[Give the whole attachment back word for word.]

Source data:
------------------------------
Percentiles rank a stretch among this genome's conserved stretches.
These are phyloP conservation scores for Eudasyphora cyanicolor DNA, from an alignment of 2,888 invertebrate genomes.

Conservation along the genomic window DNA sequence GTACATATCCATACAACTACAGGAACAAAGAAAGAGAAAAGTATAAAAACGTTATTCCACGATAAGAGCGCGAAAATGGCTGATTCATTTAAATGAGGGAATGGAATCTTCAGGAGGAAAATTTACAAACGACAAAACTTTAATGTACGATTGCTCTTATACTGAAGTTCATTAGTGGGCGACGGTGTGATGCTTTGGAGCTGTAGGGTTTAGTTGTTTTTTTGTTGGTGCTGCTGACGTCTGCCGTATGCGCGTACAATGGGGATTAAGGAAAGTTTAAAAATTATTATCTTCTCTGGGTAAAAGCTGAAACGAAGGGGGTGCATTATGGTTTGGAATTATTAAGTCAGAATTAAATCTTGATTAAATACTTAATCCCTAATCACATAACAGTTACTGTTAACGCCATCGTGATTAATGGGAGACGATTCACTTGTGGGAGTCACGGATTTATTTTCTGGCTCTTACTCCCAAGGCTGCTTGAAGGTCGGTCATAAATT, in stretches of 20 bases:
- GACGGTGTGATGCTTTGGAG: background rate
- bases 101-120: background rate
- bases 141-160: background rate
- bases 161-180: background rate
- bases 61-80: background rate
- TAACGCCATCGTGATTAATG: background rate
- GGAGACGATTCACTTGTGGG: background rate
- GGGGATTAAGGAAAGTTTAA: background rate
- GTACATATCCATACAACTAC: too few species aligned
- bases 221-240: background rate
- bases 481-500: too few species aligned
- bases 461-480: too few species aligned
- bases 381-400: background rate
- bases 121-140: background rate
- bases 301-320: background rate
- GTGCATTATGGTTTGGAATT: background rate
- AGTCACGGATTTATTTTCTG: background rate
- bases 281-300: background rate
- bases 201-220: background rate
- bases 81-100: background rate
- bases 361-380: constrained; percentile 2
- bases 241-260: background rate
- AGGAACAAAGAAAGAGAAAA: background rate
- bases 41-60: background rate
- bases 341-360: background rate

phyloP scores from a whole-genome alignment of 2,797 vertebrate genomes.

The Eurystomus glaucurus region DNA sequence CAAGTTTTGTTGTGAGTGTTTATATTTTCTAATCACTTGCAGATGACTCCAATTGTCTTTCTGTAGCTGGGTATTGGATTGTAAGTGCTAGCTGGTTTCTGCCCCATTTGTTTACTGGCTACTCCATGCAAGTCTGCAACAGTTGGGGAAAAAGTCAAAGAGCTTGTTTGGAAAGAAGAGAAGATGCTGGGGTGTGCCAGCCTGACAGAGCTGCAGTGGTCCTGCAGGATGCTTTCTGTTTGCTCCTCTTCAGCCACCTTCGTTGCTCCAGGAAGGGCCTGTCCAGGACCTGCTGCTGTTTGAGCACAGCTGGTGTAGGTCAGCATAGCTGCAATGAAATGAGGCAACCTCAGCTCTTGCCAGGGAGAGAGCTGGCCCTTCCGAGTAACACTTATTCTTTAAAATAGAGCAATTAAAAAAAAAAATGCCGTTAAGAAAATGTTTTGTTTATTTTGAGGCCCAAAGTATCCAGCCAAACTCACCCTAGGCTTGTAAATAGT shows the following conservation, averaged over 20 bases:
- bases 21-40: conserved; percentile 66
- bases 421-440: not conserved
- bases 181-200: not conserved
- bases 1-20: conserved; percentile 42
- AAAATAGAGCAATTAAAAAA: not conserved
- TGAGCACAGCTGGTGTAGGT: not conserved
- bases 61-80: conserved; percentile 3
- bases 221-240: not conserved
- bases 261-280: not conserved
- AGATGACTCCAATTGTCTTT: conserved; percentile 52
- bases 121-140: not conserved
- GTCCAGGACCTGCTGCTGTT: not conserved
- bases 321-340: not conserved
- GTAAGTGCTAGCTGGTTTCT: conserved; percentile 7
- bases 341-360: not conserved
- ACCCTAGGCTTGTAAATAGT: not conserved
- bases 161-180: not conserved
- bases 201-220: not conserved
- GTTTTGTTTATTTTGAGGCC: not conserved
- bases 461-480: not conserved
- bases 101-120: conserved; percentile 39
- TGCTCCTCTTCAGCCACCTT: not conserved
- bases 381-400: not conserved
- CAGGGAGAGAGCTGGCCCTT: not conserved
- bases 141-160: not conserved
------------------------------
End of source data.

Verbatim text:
Percentiles rank a stretch among this genome's conserved stretches.
These are phyloP conservation scores for Eudasyphora cyanicolor DNA, from an alignment of 2,888 invertebrate genomes.

Conservation along the genomic window DNA sequence GTACATATCCATACAACTACAGGAACAAAGAAAGAGAAAAGTATAAAAACGTTATTCCACGATAAGAGCGCGAAAATGGCTGATTCATTTAAATGAGGGAATGGAATCTTCAGGAGGAAAATTTACAAACGACAAAACTTTAATGTACGATTGCTCTTATACTGAAGTTCATTAGTGGGCGACGGTGTGATGCTTTGGAGCTGTAGGGTTTAGTTGTTTTTTTGTTGGTGCTGCTGACGTCTGCCGTATGCGCGTACAATGGGGATTAAGGAAAGTTTAAAAATTATTATCTTCTCTGGGTAAAAGCTGAAACGAAGGGGGTGCATTATGGTTTGGAATTATTAAGTCAGAATTAAATCTTGATTAAATACTTAATCCCTAATCACATAACAGTTACTGTTAACGCCATCGTGATTAATGGGAGACGATTCACTTGTGGGAGTCACGGATTTATTTTCTGGCTCTTACTCCCAAGGCTGCTTGAAGGTCGGTCATAAATT, in stretches of 20 bases:
- GACGGTGTGATGCTTTGGAG: background rate
- bases 101-120: background rate
- bases 141-160: background rate
- bases 161-180: background rate
- bases 61-80: background rate
- TAACGCCATCGTGATTAATG: background rate
- GGAGACGATTCACTTGTGGG: background rate
- GGGGATTAAGGAAAGTTTAA: background rate
- GTACATATCCATACAACTAC: too few species aligned
- bases 221-240: background rate
- bases 481-500: too few species aligned
- bases 461-480: too few species aligned
- bases 381-400: background rate
- bases 121-140: background rate
- bases 301-320: background rate
- GTGCATTATGGTTTGGAATT: background rate
- AGTCACGGATTTATTTTCTG: background rate
- bases 281-300: background rate
- bases 201-220: background rate
- bases 81-100: background rate
- bases 361-380: constrained; percentile 2
- bases 241-260: background rate
- AGGAACAAAGAAAGAGAAAA: background rate
- bases 41-60: background rate
- bases 341-360: background rate

phyloP scores from a whole-genome alignment of 2,797 vertebrate genomes.

The Eurystomus glaucurus region DNA sequence CAAGTTTTGTTGTGAGTGTTTATATTTTCTAATCACTTGCAGATGACTCCAATTGTCTTTCTGTAGCTGGGTATTGGATTGTAAGTGCTAGCTGGTTTCTGCCCCATTTGTTTACTGGCTACTCCATGCAAGTCTGCAACAGTTGGGGAAAAAGTCAAAGAGCTTGTTTGGAAAGAAGAGAAGATGCTGGGGTGTGCCAGCCTGACAGAGCTGCAGTGGTCCTGCAGGATGCTTTCTGTTTGCTCCTCTTCAGCCACCTTCGTTGCTCCAGGAAGGGCCTGTCCAGGACCTGCTGCTGTTTGAGCACAGCTGGTGTAGGTCAGCATAGCTGCAATGAAATGAGGCAACCTCAGCTCTTGCCAGGGAGAGAGCTGGCCCTTCCGAGTAACACTTATTCTTTAAAATAGAGCAATTAAAAAAAAAAATGCCGTTAAGAAAATGTTTTGTTTATTTTGAGGCCCAAAGTATCCAGCCAAACTCACCCTAGGCTTGTAAATAGT shows the following conservation, averaged over 20 bases:
- bases 21-40: conserved; percentile 66
- bases 421-440: not conserved
- bases 181-200: not conserved
- bases 1-20: conserved; percentile 42
- AAAATAGAGCAATTAAAAAA: not conserved
- TGAGCACAGCTGGTGTAGGT: not conserved
- bases 61-80: conserved; percentile 3
- bases 221-240: not conserved
- bases 261-280: not conserved
- AGATGACTCCAATTGTCTTT: conserved; percentile 52
- bases 121-140: not conserved
- GTCCAGGACCTGCTGCTGTT: not conserved
- bases 321-340: not conserved
- GTAAGTGCTAGCTGGTTTCT: conserved; percentile 7
- bases 341-360: not conserved
- ACCCTAGGCTTGTAAATAGT: not conserved
- bases 161-180: not conserved
- bases 201-220: not conserved
- GTTTTGTTTATTTTGAGGCC: not conserved
- bases 461-480: not conserved
- bases 101-120: conserved; percentile 39
- TGCTCCTCTTCAGCCACCTT: not conserved
- bases 381-400: not conserved
- CAGGGAGAGAGCTGGCCCTT: not conserved
- bases 141-160: not conserved